The pandemic continues hurting economic activity in China, the war in Ukraine is hitting the entire European economy, and the Fed's efforts to control inflation threaten to trigger a recession.
The US economy and the USD
2021-03-31 • Updated
The US central bank, the Federal Reserve, played a major role in saving the global financial system one year ago when the coronavirus crisis hit the whole world. The US dollar has become the top safe-haven currency during the pandemic, which cemented its role as a pillar of the world economy. Will the dollar’s dominance continue? In late March 2020, the Fed dramatically expanded the supply of greenbacks to foreign central banks. As a result, the world may have become too dependent on the US dollar. According to the Bank of England, this is one of the most significant challenges right now. Bloomberg claimed that we are stuck with dollar dominance for the foreseeable future.
Forecasts were wrong – USD rose
Most analysts predicted the weakening of the US dollar as we were entering 2021. The reasons were logical: the market was flooded with dollars and the Fed pledged to keep rates low for longer. Actually, nothing has changed, but the US dollar is rising! It is heading to the best quarter in 12 months. EUR/USD is at the five-month dips. Gold is pressed down as well. Why? Firstly, Europe has held a poor vaccination rollout, which led to prolonged lockdowns. In contrast to the EU, the US looks much better on the vaccination side. Biden has recently claimed that 90% of adult Americans will be able to get a vaccine by 19 April. Besides, the International Monetary Fund is going to raise its growth projections for the USA, which is again demonstrating the US in a better light than the EU.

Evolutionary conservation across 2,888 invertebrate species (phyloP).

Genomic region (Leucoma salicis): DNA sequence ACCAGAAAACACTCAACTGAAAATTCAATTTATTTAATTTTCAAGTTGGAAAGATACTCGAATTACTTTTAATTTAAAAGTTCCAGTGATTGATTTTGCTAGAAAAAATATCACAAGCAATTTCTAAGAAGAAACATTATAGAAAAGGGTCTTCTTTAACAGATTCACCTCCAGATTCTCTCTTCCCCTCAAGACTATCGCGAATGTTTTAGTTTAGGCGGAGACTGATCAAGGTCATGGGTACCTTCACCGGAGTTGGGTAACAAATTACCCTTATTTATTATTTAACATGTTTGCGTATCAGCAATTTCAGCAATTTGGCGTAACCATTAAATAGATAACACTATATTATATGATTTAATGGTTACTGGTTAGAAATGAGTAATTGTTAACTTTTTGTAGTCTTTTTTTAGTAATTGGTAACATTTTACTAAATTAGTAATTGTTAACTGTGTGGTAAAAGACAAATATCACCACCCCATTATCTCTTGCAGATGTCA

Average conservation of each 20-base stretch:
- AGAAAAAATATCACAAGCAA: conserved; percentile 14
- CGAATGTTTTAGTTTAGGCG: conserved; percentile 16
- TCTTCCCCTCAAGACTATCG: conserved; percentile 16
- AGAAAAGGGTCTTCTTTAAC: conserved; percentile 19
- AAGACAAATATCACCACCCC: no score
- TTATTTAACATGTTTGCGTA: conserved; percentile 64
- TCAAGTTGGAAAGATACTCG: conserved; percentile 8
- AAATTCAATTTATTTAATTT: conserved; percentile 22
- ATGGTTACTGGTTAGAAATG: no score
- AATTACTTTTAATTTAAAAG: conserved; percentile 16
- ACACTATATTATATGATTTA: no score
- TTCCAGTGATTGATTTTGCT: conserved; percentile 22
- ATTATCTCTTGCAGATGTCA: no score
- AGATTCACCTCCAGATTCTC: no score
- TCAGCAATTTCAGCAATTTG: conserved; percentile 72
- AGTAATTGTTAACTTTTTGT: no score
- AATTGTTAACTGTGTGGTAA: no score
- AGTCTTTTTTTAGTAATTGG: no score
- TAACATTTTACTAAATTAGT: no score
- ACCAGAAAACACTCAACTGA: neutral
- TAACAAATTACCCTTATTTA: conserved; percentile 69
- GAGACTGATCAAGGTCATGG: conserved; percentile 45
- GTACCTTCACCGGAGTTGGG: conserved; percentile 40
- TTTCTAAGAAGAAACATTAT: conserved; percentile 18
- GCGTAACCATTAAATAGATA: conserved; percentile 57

Bright future for greenback
Bank of America also pointed out that the steady US recovery may trigger the Fed to tightening the policy sooner than the European Central Bank, which will push the USD further up. Capital Economics anticipates the dollar to strengthen against the JPY and EUR as bond yields in Japan and the Euro Area have the least scope to rise.
EUR/USD has reached the 50-week moving average of 1.1700. It shouldn’t break it on the first try, but if it does, the way down to October’s lows of the last year at 1.1630 will be open. After that, it may drop to the 200-week moving average of 1.1630. Resistance levels are 1.1900 and 1.2000.
XAU/USD is moving in a descending channel since August of the last year. If it manages to break the 100-week moving average of $1660, the way down to the psychological mark of $1600 will be open. In the opposite scenario, the move above March highs of $1750 will lead the yellow metal up to the 50-week moving average of $1835.
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